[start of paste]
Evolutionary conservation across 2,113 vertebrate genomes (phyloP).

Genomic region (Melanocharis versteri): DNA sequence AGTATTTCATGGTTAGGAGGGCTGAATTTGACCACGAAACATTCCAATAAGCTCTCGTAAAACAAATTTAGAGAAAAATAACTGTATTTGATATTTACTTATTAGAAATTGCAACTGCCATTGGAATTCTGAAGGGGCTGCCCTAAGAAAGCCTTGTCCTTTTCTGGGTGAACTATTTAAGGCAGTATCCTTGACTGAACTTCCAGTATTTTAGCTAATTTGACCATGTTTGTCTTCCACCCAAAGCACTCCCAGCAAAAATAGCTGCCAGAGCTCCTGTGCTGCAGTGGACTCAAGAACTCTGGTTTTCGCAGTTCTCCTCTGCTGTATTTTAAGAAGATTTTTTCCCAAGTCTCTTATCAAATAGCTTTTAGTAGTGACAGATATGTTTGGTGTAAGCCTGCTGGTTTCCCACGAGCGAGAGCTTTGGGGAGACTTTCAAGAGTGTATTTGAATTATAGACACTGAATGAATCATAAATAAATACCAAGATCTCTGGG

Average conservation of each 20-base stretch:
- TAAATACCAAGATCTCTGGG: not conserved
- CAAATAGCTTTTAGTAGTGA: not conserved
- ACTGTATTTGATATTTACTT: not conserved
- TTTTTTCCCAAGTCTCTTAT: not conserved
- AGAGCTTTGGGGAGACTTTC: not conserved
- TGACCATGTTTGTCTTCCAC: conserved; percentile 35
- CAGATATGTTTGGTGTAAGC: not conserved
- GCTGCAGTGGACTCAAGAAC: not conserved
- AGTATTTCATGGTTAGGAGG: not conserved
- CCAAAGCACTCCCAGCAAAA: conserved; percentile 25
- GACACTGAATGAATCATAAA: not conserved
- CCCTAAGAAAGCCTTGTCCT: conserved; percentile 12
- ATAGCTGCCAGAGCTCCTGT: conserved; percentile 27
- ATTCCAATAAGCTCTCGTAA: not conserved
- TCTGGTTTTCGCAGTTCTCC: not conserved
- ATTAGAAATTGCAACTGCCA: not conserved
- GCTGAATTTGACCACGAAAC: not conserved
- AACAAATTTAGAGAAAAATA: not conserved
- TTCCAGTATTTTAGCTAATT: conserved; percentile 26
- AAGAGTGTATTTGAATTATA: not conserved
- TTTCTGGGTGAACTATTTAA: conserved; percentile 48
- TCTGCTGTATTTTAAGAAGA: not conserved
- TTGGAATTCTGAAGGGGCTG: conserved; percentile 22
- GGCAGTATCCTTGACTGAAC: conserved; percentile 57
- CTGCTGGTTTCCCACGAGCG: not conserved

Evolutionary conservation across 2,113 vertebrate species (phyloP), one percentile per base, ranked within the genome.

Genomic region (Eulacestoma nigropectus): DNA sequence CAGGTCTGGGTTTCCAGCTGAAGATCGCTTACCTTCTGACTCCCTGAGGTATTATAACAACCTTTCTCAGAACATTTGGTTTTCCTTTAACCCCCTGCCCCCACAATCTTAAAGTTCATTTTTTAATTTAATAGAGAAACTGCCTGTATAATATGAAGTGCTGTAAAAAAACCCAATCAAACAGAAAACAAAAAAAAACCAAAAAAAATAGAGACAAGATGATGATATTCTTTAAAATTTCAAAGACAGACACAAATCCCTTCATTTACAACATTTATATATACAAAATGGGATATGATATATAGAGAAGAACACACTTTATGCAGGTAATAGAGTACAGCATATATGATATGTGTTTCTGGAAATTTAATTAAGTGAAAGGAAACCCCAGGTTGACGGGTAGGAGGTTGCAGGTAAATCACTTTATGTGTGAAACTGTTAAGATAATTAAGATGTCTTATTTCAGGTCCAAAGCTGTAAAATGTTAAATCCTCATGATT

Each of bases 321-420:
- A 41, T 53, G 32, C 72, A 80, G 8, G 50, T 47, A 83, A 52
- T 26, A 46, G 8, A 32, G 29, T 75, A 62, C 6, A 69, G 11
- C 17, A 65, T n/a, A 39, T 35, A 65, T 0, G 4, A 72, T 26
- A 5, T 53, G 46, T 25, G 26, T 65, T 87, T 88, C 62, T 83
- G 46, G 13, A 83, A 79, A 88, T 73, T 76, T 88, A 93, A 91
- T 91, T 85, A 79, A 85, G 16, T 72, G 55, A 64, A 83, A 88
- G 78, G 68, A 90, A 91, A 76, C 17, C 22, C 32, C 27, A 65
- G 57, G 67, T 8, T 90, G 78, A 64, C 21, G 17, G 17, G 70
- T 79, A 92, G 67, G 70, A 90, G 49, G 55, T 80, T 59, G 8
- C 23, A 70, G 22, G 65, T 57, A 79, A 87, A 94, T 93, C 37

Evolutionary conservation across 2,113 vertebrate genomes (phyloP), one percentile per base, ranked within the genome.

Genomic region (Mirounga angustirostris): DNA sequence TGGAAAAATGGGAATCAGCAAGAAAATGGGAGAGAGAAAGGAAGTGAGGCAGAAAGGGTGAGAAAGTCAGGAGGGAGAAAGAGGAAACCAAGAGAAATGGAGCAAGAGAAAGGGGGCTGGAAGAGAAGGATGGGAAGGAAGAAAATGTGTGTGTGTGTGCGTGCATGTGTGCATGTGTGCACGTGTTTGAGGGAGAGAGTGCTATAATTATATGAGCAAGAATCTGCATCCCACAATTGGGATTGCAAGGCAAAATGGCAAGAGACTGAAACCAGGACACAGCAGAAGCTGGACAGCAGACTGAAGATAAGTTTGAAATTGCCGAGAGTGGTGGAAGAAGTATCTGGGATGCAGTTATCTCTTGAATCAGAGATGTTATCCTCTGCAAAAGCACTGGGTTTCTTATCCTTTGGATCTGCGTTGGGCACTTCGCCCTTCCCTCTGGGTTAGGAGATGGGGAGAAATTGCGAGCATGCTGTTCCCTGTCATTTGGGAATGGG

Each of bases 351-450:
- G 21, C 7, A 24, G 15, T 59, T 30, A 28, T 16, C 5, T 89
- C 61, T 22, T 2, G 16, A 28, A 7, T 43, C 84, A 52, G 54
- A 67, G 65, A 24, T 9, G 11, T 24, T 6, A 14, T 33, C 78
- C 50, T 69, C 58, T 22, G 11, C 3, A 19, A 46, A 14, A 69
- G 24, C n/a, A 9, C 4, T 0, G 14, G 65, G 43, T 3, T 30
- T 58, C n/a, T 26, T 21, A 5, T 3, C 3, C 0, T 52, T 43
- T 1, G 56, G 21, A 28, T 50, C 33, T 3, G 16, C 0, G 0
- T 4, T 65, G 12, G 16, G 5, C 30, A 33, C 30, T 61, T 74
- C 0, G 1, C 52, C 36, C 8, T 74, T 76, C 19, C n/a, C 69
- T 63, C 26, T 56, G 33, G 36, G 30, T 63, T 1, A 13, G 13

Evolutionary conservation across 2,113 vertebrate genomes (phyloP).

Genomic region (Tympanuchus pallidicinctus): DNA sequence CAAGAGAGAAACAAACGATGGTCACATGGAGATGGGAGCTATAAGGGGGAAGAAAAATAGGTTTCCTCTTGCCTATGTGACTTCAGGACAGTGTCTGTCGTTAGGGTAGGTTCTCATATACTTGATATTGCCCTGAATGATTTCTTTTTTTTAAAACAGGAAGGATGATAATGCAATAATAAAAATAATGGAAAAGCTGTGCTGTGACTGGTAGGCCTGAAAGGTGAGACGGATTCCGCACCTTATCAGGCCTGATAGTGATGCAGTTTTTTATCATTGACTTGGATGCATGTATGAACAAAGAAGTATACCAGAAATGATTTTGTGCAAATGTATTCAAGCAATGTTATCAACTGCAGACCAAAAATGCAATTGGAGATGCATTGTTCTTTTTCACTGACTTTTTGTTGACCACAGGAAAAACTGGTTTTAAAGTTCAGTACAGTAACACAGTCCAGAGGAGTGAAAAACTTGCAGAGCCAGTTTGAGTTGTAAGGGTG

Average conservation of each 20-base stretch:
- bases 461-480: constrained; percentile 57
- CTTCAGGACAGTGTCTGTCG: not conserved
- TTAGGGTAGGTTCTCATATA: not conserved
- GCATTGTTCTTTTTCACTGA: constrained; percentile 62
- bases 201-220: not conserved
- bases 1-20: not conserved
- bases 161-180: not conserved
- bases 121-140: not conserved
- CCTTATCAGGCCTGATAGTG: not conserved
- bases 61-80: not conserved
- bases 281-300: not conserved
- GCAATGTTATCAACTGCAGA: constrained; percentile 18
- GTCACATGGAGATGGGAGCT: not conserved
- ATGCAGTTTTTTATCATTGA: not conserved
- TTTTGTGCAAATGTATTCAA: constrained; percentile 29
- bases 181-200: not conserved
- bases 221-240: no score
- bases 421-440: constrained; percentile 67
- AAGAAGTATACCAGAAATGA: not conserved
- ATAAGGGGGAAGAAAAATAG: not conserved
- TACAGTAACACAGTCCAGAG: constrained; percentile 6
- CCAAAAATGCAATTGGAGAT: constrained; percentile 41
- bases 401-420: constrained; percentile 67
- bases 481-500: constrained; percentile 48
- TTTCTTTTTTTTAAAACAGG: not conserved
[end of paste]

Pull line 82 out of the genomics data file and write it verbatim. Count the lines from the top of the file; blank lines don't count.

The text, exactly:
- TTTCTTTTTTTTAAAACAGG: not conserved